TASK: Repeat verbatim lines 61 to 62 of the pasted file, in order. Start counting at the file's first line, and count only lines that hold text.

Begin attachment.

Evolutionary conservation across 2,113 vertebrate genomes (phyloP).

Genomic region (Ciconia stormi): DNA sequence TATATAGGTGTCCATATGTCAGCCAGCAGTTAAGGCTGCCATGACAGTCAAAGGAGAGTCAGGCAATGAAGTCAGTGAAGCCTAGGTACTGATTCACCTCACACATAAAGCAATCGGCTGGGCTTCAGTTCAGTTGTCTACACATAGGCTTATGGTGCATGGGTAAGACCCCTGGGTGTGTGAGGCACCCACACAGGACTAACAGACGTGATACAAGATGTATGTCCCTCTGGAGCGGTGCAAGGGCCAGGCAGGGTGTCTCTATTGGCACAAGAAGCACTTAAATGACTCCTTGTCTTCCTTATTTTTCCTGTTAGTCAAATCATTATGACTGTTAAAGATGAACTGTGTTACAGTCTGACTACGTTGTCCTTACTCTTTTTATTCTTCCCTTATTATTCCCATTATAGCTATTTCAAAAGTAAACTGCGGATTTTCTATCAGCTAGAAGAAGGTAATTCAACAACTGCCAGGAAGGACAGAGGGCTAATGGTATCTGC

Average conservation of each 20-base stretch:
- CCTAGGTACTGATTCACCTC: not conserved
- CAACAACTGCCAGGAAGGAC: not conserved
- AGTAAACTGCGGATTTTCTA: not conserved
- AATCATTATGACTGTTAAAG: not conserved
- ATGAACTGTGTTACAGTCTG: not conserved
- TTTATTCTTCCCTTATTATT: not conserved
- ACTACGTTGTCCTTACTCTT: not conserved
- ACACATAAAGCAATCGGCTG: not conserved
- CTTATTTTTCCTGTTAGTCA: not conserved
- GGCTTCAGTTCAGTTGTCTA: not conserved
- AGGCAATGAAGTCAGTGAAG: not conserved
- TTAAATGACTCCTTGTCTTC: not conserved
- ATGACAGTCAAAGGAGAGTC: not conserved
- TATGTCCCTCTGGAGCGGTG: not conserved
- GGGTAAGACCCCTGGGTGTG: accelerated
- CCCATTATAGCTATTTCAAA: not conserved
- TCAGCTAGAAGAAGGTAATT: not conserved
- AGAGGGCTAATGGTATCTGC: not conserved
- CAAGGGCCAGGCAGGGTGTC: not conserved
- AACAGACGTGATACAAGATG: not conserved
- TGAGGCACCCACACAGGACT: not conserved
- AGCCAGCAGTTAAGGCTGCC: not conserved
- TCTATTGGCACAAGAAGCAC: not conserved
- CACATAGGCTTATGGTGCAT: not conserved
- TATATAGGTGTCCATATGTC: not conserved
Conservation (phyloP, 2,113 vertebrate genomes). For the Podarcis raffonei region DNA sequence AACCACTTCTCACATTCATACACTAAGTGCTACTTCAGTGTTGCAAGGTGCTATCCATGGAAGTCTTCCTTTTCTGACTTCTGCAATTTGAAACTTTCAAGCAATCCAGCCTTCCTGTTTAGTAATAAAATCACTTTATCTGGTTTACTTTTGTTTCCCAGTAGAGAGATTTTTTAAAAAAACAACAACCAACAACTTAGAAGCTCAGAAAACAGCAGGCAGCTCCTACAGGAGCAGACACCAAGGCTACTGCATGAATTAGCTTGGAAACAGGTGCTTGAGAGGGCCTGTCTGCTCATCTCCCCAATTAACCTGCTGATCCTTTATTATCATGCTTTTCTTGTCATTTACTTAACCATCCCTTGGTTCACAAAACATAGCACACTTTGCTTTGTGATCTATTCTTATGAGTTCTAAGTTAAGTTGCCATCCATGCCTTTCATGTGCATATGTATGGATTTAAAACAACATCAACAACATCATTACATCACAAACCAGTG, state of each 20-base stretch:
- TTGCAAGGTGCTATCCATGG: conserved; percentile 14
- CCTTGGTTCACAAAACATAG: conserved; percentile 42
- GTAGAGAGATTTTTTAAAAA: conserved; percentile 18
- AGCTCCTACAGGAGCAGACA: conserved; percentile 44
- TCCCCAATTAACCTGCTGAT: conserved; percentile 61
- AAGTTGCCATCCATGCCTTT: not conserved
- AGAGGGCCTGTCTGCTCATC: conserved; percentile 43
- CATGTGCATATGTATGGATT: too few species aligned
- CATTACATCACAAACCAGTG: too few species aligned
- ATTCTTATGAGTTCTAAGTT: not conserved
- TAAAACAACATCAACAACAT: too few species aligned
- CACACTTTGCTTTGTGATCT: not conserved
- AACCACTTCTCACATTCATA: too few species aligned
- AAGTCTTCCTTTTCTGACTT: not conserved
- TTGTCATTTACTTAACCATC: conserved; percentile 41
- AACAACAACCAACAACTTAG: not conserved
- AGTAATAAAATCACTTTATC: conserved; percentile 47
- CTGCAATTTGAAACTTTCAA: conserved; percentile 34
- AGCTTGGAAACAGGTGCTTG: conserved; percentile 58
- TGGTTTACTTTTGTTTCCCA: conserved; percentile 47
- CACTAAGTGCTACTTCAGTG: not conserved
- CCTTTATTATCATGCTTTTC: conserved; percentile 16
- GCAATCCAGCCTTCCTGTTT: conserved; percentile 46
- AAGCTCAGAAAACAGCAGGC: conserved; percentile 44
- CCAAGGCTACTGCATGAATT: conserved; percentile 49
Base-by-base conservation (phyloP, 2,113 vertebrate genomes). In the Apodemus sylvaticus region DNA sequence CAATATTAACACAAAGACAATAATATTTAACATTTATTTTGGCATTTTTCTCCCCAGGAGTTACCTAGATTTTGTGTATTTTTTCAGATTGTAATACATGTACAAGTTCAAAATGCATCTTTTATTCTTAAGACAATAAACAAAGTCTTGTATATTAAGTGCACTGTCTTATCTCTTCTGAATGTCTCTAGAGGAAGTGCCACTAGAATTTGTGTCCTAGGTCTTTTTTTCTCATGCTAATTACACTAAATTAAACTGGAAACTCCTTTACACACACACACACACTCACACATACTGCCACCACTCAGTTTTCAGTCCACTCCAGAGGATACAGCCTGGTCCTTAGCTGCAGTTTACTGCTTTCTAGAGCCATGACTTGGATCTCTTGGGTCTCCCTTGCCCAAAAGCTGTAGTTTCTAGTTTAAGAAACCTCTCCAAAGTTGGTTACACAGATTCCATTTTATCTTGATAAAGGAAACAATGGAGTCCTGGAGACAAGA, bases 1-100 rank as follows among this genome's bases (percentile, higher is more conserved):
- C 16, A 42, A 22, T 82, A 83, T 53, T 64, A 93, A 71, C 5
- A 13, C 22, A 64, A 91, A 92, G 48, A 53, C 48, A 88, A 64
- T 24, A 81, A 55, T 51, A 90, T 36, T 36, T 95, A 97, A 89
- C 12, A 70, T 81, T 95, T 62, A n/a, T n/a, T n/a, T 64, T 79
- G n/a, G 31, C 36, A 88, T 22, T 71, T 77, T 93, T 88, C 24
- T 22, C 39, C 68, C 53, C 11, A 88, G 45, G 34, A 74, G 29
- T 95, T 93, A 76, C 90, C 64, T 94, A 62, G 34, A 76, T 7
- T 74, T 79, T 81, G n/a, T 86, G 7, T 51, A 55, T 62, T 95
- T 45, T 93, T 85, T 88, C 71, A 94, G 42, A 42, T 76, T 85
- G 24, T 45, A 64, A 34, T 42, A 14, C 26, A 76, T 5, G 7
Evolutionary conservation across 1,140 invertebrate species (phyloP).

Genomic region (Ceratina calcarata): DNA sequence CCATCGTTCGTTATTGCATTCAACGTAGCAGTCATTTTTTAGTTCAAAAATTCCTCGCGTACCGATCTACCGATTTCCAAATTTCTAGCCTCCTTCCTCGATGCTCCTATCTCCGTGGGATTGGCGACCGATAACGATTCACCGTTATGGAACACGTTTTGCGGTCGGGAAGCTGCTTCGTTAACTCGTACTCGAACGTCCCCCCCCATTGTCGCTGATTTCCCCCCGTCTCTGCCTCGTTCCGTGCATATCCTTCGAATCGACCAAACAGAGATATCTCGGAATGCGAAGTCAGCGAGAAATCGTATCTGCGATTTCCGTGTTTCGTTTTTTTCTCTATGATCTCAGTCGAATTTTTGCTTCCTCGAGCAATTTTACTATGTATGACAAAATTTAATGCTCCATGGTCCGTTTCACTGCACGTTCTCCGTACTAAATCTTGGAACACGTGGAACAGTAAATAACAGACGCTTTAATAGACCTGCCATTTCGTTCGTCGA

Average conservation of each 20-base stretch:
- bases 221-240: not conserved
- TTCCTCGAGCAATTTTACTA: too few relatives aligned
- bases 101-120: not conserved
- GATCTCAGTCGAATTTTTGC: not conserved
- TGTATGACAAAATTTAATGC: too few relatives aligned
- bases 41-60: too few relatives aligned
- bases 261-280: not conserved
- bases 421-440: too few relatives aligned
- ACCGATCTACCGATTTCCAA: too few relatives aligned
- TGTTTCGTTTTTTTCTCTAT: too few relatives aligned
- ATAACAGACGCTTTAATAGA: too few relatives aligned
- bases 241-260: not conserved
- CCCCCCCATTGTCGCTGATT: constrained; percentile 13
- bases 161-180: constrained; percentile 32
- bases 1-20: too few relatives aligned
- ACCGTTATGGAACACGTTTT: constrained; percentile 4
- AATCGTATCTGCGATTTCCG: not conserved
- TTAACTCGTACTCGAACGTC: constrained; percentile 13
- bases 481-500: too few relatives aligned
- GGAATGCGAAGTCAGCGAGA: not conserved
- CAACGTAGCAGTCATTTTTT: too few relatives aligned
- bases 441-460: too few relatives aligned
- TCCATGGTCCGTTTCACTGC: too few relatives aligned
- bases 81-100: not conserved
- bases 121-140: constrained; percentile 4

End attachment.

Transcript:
- T 22, C 39, C 68, C 53, C 11, A 88, G 45, G 34, A 74, G 29
- T 95, T 93, A 76, C 90, C 64, T 94, A 62, G 34, A 76, T 7